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There’s a saying in addiction circles, that acting out on your addiction is like ‘feeling the relief of taking off a pair of tight shoes’. We carry stress and tension through everything we do, and acting out (having the cigarette or the drink or the ‘drug of choice’) gives us a temporary pause from that stress. The premise, of course, is that we shouldn’t put the tights shoes on in the first place, and then we wouldn’t need that feeling of relief.
I think this applies not only to addiction but also to any kind of difficult commitment we may make in our lives… anything we want to work towards that is outside out comfort zone.
The ‘tight shoes’ analogy has become very real for me since I have taken up indoor bouldering. You see, tight shoes are a necessity for bouldering (and climbing in general). Beginners are always surprised by how snug the shoes are, and as you progress you go snugger and snugger… not the point of deforming your feet, but certainly to the brink of discomfort.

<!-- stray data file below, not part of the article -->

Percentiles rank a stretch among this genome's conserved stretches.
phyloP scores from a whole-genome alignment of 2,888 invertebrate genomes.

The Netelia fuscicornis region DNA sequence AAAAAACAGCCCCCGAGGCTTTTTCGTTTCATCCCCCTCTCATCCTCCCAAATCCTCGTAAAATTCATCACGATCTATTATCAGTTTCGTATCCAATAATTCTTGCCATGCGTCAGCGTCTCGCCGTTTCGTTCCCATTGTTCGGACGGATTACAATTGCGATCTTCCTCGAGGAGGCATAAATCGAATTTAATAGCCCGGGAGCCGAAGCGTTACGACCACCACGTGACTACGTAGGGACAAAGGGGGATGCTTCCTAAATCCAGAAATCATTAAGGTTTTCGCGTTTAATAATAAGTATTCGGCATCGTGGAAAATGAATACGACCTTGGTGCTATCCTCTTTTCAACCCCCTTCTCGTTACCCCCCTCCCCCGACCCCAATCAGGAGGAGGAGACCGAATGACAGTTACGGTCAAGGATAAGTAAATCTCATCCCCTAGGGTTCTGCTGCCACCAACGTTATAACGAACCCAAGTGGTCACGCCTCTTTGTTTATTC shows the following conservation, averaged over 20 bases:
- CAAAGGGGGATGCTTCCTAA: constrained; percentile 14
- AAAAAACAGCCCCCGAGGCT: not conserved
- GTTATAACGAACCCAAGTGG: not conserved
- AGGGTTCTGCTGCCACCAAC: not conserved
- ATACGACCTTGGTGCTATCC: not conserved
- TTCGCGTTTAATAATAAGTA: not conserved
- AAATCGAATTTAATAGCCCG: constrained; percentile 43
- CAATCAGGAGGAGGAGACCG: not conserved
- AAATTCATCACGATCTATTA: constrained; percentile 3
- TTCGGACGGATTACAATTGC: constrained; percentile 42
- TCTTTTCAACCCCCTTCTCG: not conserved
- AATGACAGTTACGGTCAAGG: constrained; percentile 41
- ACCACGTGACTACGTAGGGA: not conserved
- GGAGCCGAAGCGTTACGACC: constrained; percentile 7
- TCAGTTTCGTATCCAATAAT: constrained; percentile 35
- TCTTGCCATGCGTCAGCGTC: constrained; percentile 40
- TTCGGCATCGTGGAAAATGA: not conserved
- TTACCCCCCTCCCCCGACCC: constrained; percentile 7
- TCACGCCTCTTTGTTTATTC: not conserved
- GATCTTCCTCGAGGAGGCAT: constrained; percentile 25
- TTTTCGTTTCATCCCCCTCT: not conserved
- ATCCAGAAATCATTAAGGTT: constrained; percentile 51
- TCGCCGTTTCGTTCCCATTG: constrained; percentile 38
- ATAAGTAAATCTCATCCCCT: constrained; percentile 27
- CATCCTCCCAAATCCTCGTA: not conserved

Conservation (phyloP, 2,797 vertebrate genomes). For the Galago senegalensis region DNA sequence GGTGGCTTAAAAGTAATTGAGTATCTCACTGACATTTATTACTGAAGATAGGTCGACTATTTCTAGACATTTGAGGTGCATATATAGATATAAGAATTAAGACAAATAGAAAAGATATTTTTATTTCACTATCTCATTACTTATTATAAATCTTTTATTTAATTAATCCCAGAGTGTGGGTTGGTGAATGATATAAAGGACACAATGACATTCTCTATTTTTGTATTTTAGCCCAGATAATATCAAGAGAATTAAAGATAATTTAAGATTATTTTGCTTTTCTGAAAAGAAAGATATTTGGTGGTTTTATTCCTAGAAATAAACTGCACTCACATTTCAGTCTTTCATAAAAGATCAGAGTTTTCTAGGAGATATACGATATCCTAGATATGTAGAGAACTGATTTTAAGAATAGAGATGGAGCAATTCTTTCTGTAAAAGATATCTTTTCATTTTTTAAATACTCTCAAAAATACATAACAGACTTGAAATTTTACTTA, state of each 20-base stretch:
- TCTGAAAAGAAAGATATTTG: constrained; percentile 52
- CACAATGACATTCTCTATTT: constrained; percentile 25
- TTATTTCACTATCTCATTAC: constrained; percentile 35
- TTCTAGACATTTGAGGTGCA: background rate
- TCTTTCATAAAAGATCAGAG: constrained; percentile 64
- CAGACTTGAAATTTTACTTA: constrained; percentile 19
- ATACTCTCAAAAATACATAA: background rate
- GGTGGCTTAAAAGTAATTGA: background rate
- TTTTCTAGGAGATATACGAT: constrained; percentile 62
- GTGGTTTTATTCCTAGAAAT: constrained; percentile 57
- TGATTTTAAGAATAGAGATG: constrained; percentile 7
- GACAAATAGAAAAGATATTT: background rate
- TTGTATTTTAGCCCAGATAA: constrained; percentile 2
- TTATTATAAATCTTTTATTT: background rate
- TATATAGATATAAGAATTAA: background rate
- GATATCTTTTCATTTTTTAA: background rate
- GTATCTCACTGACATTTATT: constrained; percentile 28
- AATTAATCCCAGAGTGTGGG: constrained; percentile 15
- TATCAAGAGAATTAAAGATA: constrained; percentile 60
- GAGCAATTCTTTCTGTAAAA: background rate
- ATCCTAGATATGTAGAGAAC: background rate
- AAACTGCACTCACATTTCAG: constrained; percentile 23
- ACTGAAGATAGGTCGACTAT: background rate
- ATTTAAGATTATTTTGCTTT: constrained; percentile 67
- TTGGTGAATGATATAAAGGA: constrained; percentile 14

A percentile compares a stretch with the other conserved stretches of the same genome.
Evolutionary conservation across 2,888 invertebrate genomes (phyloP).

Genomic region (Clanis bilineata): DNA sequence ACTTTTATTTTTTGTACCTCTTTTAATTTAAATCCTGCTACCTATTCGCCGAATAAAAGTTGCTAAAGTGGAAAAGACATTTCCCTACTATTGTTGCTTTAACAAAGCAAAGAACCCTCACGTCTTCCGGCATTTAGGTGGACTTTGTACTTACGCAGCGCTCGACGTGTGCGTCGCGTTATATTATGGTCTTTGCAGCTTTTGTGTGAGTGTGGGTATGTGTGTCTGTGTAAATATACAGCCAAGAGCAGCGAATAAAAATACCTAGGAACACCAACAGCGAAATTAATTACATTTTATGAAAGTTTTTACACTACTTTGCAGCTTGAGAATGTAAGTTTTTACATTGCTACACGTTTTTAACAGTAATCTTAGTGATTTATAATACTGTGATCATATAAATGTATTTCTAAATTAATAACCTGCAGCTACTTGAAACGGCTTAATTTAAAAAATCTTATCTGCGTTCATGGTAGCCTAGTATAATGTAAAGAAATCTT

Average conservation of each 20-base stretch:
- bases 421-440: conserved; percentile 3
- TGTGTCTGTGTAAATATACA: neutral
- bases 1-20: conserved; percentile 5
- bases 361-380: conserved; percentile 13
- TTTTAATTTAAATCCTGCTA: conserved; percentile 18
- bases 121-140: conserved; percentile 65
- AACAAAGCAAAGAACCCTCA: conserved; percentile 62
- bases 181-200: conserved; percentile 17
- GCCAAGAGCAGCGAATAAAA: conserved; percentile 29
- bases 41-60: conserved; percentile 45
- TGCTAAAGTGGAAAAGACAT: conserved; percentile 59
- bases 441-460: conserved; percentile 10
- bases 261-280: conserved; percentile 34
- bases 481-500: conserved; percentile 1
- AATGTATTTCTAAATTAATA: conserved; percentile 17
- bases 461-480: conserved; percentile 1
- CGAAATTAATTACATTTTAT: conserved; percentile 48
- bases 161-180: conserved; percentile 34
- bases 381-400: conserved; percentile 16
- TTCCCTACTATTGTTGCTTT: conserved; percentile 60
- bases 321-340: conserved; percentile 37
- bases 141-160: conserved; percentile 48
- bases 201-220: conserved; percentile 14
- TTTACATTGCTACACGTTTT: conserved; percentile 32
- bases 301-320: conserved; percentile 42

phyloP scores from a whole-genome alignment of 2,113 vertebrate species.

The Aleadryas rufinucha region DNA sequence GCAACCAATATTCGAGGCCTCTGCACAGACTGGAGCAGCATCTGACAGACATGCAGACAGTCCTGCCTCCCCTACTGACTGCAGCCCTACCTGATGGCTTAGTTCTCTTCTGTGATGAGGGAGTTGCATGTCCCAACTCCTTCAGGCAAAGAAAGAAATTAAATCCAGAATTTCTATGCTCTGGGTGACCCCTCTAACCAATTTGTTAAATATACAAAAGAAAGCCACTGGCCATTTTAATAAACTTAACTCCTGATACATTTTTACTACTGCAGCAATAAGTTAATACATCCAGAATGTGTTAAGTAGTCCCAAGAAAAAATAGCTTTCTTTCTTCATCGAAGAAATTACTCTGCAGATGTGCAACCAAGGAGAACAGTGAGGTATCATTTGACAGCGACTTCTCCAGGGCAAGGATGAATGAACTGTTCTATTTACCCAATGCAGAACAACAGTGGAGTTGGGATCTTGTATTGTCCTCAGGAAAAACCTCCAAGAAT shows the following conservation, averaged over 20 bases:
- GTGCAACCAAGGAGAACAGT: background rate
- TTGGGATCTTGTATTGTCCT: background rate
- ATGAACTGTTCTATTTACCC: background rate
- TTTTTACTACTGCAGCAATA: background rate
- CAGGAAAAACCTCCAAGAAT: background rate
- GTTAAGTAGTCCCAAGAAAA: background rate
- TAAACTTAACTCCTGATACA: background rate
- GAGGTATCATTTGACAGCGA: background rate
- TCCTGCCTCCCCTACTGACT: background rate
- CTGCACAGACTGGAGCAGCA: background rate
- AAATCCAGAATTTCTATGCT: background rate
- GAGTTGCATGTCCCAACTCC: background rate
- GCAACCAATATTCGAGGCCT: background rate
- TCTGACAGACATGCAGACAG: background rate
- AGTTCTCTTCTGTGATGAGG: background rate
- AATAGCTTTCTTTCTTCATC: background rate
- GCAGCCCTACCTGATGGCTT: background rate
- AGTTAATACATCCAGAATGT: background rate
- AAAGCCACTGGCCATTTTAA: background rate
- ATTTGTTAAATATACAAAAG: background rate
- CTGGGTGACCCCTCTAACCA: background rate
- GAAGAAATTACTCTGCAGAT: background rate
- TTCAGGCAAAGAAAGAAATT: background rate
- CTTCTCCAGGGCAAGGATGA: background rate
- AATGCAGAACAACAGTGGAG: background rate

By way of example, I have dropped a size and a half between the first climbing shoes that I bought around a year ago, and my third pair that I bought the other day. A full size down the first time, and a half size down this time.
So what have I learnt?
I’ve learnt that sometimes, if we want to get what we want, ‘tight shoes’ are a must. We must put ourselves in uncomfortable positions, we must get out of our comfort zone, we must introduce a little stress and pressure into our lives.
But the key is to know when to rest; when to take those tight shoes off.
The pair of shoes I just bought are good for about five minutes right now. After that I have to take them off. They will relax slightly and when they do I’ll probably be able to climb for a full session of a couple of hours without removing them. That’s how it works. But to begin with, they are not comfortable.
Again, how well that mirrors real life!
To achieve what we once thought was impossible we must put on the tight shoes. But over time those tight shoes will relax and we’ll be much more comfortable.
And, as a bonus, as we get stronger we’ll find that we don’t even need the tight shoes any more. Professional climbers, wearing their day-to-day shoes, can find their way to the top of boulders of a much higher grade than I am climbing right now. They’ve built their strength and technique to a point where they only need the tight shoes to work at their limit.
I think I misunderstood the ‘tight shoes’ analogy when I first looked at mindfulness and personal growth… I think I thought we should never put tight shoes on. But over time, and through my climbing, I’ve learnt that actually they are necessary sometimes. But the key is to only wear them for as long as required, and to rest in between.
Let’s introduce that stress and discomfort into our lives, but on our terms.
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